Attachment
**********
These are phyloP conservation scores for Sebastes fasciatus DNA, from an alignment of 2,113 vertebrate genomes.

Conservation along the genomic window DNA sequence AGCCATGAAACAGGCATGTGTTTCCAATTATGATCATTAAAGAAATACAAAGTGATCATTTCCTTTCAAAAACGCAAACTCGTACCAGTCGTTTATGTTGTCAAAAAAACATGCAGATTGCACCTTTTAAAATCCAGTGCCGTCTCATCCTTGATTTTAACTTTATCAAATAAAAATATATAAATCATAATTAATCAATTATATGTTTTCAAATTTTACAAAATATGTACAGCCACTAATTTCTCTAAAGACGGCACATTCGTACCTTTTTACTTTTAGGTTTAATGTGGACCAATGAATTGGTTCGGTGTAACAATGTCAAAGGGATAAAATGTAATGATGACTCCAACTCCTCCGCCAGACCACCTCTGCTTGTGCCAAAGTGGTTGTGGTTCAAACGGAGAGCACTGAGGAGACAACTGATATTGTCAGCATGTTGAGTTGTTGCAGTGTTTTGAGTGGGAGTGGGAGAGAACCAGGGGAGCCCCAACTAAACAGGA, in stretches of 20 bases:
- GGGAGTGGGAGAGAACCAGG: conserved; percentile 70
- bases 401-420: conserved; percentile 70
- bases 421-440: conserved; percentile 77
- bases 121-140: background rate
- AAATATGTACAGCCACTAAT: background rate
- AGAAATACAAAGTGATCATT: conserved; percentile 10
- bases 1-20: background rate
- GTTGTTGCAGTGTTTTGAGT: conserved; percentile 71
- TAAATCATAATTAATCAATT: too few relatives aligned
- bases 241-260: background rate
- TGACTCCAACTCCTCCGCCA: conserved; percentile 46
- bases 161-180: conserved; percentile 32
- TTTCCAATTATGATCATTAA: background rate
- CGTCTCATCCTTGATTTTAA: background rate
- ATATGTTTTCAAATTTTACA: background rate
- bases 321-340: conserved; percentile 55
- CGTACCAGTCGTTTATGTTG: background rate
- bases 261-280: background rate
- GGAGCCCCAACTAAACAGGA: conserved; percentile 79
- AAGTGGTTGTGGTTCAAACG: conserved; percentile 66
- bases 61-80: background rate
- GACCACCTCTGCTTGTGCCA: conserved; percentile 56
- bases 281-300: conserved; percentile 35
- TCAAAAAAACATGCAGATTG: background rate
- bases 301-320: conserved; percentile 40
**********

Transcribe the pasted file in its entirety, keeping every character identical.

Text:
These are phyloP conservation scores for Sebastes fasciatus DNA, from an alignment of 2,113 vertebrate genomes.

Conservation along the genomic window DNA sequence AGCCATGAAACAGGCATGTGTTTCCAATTATGATCATTAAAGAAATACAAAGTGATCATTTCCTTTCAAAAACGCAAACTCGTACCAGTCGTTTATGTTGTCAAAAAAACATGCAGATTGCACCTTTTAAAATCCAGTGCCGTCTCATCCTTGATTTTAACTTTATCAAATAAAAATATATAAATCATAATTAATCAATTATATGTTTTCAAATTTTACAAAATATGTACAGCCACTAATTTCTCTAAAGACGGCACATTCGTACCTTTTTACTTTTAGGTTTAATGTGGACCAATGAATTGGTTCGGTGTAACAATGTCAAAGGGATAAAATGTAATGATGACTCCAACTCCTCCGCCAGACCACCTCTGCTTGTGCCAAAGTGGTTGTGGTTCAAACGGAGAGCACTGAGGAGACAACTGATATTGTCAGCATGTTGAGTTGTTGCAGTGTTTTGAGTGGGAGTGGGAGAGAACCAGGGGAGCCCCAACTAAACAGGA, in stretches of 20 bases:
- GGGAGTGGGAGAGAACCAGG: conserved; percentile 70
- bases 401-420: conserved; percentile 70
- bases 421-440: conserved; percentile 77
- bases 121-140: background rate
- AAATATGTACAGCCACTAAT: background rate
- AGAAATACAAAGTGATCATT: conserved; percentile 10
- bases 1-20: background rate
- GTTGTTGCAGTGTTTTGAGT: conserved; percentile 71
- TAAATCATAATTAATCAATT: too few relatives aligned
- bases 241-260: background rate
- TGACTCCAACTCCTCCGCCA: conserved; percentile 46
- bases 161-180: conserved; percentile 32
- TTTCCAATTATGATCATTAA: background rate
- CGTCTCATCCTTGATTTTAA: background rate
- ATATGTTTTCAAATTTTACA: background rate
- bases 321-340: conserved; percentile 55
- CGTACCAGTCGTTTATGTTG: background rate
- bases 261-280: background rate
- GGAGCCCCAACTAAACAGGA: conserved; percentile 79
- AAGTGGTTGTGGTTCAAACG: conserved; percentile 66
- bases 61-80: background rate
- GACCACCTCTGCTTGTGCCA: conserved; percentile 56
- bases 281-300: conserved; percentile 35
- TCAAAAAAACATGCAGATTG: background rate
- bases 301-320: conserved; percentile 40